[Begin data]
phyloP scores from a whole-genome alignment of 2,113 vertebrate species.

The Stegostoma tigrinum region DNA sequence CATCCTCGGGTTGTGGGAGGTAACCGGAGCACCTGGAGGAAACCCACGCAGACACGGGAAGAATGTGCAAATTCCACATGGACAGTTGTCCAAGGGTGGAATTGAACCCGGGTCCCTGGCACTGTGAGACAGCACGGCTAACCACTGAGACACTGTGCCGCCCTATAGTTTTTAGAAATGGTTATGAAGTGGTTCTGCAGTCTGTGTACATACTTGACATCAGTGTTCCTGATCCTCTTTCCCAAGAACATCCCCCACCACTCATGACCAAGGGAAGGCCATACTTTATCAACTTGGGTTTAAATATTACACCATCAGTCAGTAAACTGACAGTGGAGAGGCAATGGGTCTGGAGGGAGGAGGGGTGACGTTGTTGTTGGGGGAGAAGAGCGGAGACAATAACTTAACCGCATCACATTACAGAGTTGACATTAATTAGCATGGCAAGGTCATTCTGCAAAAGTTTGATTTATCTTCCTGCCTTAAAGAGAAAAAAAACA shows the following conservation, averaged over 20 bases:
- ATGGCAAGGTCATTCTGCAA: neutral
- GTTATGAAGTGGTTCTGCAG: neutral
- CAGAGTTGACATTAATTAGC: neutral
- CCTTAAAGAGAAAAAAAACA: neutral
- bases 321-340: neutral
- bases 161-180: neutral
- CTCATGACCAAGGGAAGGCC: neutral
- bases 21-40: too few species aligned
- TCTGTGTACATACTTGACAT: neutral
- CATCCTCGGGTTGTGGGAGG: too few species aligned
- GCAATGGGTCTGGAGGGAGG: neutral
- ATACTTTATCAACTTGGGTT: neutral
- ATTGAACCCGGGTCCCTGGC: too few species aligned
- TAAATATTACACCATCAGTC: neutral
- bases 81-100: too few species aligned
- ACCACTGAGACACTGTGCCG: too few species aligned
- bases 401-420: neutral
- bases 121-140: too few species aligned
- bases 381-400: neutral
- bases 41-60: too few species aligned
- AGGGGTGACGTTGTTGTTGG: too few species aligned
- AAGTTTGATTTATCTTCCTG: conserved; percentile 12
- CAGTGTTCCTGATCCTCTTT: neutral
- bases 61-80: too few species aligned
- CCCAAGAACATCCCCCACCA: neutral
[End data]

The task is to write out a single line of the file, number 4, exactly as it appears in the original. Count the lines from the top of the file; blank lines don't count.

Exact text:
- GTTATGAAGTGGTTCTGCAG: neutral